Victims In Psychic-Inspired Hoax Sue Police

Photo (Image credit: The Skeptical Inquirer)

A Texas couple who own a ranch that police searched following false information that was provided by a psychic are suing the police and several major news organizations for defamation.

The case began June 6, 2011, when a psychic called police and described a horrific scene of mass murder: dozens of dismembered bodies near a ranch house about an hour outside of Houston, Texas. There were rotting limbs, headless corpses, and, chillingly, many were children in this mass grave they described.

Deputies from the Liberty County Sheriff's office went to investigate but didn’t see anything amiss. After a second call the following day, dozens of officials from the Texas Department of Public Safety, the FBI, and the Texas Rangers were on the scene -- not to mention cadaver dogs, news helicopters, and gawkers. It all turned out to be a false alarm. There were no dead bodies; the psychic was wrong (or lying).

Though the incident became a national embarrassment, the police refused to apologize, saying that procedures were followed and that the severity of the claims warranted an investigation: Whether a tip comes from an ordinary citizen, an anonymous informant, or a self-proclaimed psychic, information about mass murders cannot be ignored.

Now the couple that owns the ranch are suing. According to a story in The Dayton News,

Joe Bankson and Gena Charlton, through their attorney, Andrew B. Sommerman, filed a lawsuit on June 5, 2012, in the 193rd Judicial District in Dallas claiming that the sheriff’s office and the media groups acted in reckless disregard and caused damage to the couple’s reputation and good name. Bankson and Charlton...are now unable to return to their rented home in Hardin because “everyone looks at them askance because of the accusations made against them."

Bankson and Charlton accuse The New York Times, CNN, Thompson Reuters, ABC News, and other news media of publishing false statements claiming that bodies had been found on their property.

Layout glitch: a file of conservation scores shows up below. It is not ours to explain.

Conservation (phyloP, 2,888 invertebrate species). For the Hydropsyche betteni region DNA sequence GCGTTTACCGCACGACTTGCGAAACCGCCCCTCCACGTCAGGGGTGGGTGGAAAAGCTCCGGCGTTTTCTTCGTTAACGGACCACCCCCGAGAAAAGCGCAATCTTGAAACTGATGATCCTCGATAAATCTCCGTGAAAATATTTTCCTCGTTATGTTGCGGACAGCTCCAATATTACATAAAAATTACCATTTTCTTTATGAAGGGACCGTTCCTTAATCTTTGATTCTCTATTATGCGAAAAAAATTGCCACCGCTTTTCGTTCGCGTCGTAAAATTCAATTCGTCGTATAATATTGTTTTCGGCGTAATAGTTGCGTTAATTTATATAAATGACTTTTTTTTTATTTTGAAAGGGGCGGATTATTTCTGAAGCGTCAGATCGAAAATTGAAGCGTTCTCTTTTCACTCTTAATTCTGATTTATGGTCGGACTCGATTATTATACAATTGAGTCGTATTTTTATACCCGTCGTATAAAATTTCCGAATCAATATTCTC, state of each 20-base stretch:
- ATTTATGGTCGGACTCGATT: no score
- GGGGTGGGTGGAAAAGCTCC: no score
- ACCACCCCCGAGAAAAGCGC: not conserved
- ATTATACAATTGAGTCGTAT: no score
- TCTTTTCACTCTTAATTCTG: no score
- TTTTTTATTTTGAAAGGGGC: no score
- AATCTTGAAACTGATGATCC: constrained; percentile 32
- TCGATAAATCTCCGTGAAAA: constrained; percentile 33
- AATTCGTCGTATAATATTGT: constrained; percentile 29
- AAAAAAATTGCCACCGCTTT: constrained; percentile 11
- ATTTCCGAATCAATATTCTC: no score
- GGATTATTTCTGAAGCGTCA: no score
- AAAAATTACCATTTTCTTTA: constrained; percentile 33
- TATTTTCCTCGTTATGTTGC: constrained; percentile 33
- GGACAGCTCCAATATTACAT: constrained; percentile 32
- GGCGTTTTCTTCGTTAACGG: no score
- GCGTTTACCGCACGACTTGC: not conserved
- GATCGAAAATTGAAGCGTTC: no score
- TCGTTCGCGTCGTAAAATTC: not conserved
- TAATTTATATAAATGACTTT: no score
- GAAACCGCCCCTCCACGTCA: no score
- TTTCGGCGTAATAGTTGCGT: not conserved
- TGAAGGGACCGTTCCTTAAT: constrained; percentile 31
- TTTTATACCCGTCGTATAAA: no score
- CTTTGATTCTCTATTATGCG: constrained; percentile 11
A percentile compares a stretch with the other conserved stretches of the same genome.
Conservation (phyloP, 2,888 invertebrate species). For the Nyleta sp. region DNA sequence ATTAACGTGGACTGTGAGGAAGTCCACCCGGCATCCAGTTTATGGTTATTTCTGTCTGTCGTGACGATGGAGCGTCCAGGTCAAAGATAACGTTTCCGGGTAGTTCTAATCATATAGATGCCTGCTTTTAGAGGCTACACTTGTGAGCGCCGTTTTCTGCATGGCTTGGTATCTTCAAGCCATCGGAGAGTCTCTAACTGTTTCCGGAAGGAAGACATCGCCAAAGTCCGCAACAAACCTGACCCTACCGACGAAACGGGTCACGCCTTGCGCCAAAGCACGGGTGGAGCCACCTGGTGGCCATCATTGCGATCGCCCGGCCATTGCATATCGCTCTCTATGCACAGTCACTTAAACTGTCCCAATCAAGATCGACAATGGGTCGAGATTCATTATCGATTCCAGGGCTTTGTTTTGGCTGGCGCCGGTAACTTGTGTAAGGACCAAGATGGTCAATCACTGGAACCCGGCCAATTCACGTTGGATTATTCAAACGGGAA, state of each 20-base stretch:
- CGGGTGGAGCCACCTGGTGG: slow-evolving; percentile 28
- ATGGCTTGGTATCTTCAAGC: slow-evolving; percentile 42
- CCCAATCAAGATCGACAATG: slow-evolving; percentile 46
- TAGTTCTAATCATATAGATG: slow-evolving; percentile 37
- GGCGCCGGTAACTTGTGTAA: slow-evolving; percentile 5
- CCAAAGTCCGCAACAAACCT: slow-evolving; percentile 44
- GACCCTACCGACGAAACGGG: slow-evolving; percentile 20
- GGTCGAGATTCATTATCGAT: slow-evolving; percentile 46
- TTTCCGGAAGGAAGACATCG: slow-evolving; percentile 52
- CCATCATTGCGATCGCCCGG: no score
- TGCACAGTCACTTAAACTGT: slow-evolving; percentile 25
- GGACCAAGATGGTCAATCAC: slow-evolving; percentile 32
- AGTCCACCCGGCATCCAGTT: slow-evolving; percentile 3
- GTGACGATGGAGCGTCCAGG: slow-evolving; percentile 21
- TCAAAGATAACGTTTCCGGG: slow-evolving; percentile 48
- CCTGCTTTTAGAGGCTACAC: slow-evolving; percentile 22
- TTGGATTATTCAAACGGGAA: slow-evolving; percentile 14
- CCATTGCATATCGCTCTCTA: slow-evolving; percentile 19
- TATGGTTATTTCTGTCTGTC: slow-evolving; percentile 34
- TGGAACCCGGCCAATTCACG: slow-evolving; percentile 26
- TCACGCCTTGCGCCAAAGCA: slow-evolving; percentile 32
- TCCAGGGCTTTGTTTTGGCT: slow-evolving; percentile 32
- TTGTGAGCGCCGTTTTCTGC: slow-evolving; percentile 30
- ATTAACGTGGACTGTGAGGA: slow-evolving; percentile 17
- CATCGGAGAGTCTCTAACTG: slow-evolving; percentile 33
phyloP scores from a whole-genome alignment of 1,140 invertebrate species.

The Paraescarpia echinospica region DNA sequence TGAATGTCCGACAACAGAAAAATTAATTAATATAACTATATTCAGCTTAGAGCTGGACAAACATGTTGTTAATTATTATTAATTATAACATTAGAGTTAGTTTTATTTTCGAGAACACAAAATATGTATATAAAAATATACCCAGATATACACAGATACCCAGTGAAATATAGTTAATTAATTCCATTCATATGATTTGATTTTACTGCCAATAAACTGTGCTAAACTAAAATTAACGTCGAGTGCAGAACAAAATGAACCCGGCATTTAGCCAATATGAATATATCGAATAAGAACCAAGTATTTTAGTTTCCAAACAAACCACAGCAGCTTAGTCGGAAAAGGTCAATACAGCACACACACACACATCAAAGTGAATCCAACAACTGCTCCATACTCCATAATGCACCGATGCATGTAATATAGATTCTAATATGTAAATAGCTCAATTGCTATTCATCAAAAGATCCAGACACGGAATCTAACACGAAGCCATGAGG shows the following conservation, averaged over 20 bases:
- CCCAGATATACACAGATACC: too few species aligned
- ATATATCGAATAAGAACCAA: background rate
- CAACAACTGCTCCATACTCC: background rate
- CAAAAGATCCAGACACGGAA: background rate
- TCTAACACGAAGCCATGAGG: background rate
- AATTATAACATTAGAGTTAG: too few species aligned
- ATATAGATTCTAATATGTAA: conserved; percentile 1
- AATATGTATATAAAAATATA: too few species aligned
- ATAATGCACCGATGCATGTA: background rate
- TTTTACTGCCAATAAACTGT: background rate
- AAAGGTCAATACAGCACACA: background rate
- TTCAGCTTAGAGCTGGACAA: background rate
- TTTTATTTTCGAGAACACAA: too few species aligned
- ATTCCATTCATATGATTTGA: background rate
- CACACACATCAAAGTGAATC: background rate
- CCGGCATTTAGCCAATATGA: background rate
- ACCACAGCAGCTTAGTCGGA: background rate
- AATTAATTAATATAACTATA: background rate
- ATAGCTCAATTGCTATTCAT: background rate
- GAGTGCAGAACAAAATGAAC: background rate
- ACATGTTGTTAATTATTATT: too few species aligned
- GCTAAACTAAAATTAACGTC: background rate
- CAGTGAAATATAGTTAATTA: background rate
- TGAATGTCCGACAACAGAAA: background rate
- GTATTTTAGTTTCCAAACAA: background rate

This is only one of many false psychic tips given to police. In March 2004, a Florida psychic contacted the Transportation Safety Administration to inform them that a bomb was aboard an American Airlines flight headed for Dallas, Texas. Nothing was found, but the delay caused by the psychic’s tip forced cancellation of the flight, and over 100 passengers were placed on later flights, most delayed until the following day.

Psychic information often wastes police time and resources following up on false leads. Despite popular belief and claims to the contrary, there is not a single documented case of a missing person being found or recovered due to psychic information. Psychics have consistently failed to find missing persons, including high-profile disappearances like Natalee Holloway and Holly Bobo (the Tennessee woman abducted in April 2011 who remains missing despite efforts by dozens of psychics).

In perhaps the most glaring and tragic failure of psychics, Jaycee Dugard, the girl who was abducted and held hostage by a California husband and wife, was subjected to continual sexual and physical abuse for nearly 20 years while psychics offered wrong and contradictory information about her location and condition.

Whether the Bankson and Charlton will win their defamation lawsuit remains to be seen, though it will likely make police think twice about following up on psychic information.

This story was provided by Discovery News.

Benjamin Radford
Live Science Contributor
Benjamin Radford is the Bad Science columnist for Live Science. He covers pseudoscience, psychology, urban legends and the science behind "unexplained" or mysterious phenomenon. Ben has a master's degree in education and a bachelor's degree in psychology. He is deputy editor of Skeptical Inquirer science magazine and has written, edited or contributed to more than 20 books, including "Scientific Paranormal Investigation: How to Solve Unexplained Mysteries," "Tracking the Chupacabra: The Vampire Beast in Fact, Fiction, and Folklore" and “Investigating Ghosts: The Scientific Search for Spirits,” out in fall 2017. His website is